Kathryn's Reviews > King Solomon's Mines

King Solomon's Mines by H. Rider Haggard
Rate this book
Clear rating

by
4181111
's review
Sep 22, 2011

it was ok
bookshelves: adventure

King Solomon’s Mines is an adventure story starring a fellow named Allan Quatermain. He’s typical of the genre – an unassuming, purportedly ordinary man who has had many fantastic adventures over his years traveling in Africa and elsewhere. (I mean “fantastic” in its most literal sense, not as a general intensifier.) During the course of the book, Quatermain teams up with a few other men to follow an ancient treasure map to the location of King Solomon’s supposed mines in North Africa. The party is formed really to search for the brother of one of the other men, but naturally, once they discover that the brother had set off in search of the mines, the fabulous (I also mean “fabulous” in its most literal sense, not as a general intensifier) wealth of King Solomon preys on their minds.

Long story short, they make their way into the country told of by the map, and do eventually find the mines, as you might expect. They do not, however, realize as much profit as they had hoped.

The book is very much a product of its time in terms of its treatment of the natives in Africa, but you should know that going in. (It was almost as bad as some bits in the original Tom Swift.) The importance of the book (beyond reading an entertaining adventure story for its own sake, which I of course don’t wish to discourage!) is the influence it had on later writers. I’m a big fan of Edgar Rice Burroughs, E.E. “Doc” Smith, and similar writers of adventure fantasy and space opera, and the influence that Haggard had on these writers is evident. I said earlier that Quatermain is typical of the genre, but in fact, you might say he’s the archetype or perhaps prototype of the genre, since he is first in a long line of similar heroes (e.g., John Carter, Professor Challenger). King Solomon’s Mines was also the first Lost World novel.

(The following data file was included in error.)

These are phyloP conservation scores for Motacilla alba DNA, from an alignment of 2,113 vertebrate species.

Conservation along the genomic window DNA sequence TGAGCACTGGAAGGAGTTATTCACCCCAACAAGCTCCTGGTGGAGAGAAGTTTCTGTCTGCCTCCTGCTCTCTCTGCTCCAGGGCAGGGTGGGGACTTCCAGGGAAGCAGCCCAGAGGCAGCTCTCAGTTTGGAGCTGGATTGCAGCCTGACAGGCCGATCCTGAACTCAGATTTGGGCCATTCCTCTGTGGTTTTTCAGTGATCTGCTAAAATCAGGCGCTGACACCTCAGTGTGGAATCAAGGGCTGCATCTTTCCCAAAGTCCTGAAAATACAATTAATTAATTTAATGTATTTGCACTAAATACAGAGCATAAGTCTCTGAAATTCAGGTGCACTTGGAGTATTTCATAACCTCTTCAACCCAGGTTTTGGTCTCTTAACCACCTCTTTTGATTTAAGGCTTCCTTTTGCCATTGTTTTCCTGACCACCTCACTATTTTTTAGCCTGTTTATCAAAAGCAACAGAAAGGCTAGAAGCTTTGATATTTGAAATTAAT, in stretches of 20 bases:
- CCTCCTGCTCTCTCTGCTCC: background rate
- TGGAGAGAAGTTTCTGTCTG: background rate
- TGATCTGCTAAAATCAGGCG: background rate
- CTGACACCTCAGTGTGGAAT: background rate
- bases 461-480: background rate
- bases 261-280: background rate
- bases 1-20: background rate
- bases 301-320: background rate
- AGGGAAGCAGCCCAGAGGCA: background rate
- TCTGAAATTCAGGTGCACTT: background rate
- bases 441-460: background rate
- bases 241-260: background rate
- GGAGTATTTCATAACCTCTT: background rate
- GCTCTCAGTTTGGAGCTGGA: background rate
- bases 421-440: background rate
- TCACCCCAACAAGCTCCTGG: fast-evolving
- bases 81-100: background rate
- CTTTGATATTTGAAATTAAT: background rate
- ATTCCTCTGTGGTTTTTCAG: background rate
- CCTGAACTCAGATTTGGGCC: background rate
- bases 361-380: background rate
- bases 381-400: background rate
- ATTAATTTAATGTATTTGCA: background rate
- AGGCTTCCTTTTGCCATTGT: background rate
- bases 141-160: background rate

If you’re a fan of the adventure stories from early in the twentieth century, I would definitely recommend King Solomon’s Mines due to the significent influence it had on the genre.
5 likes · flag

Sign into Goodreads to see if any of your friends have read King Solomon's Mines.
Sign In »

Reading Progress

Started Reading
May 2, 2010 – Finished Reading
September 22, 2011 – Shelved
September 22, 2011 – Shelved as: adventure

Comments (showing 1-1 of 1) (1 new)

dateDown arrow    newest »

Wreade1872 Hating this book even more than Kathryn did, i would like to mention some of the other Quartermain stories aren't terrible, such as the 'Ivory Child'.
I also mildly enjoyed Haggards book 'She' but LOVED the sequel to 'She', 'Ayesha'.


back to top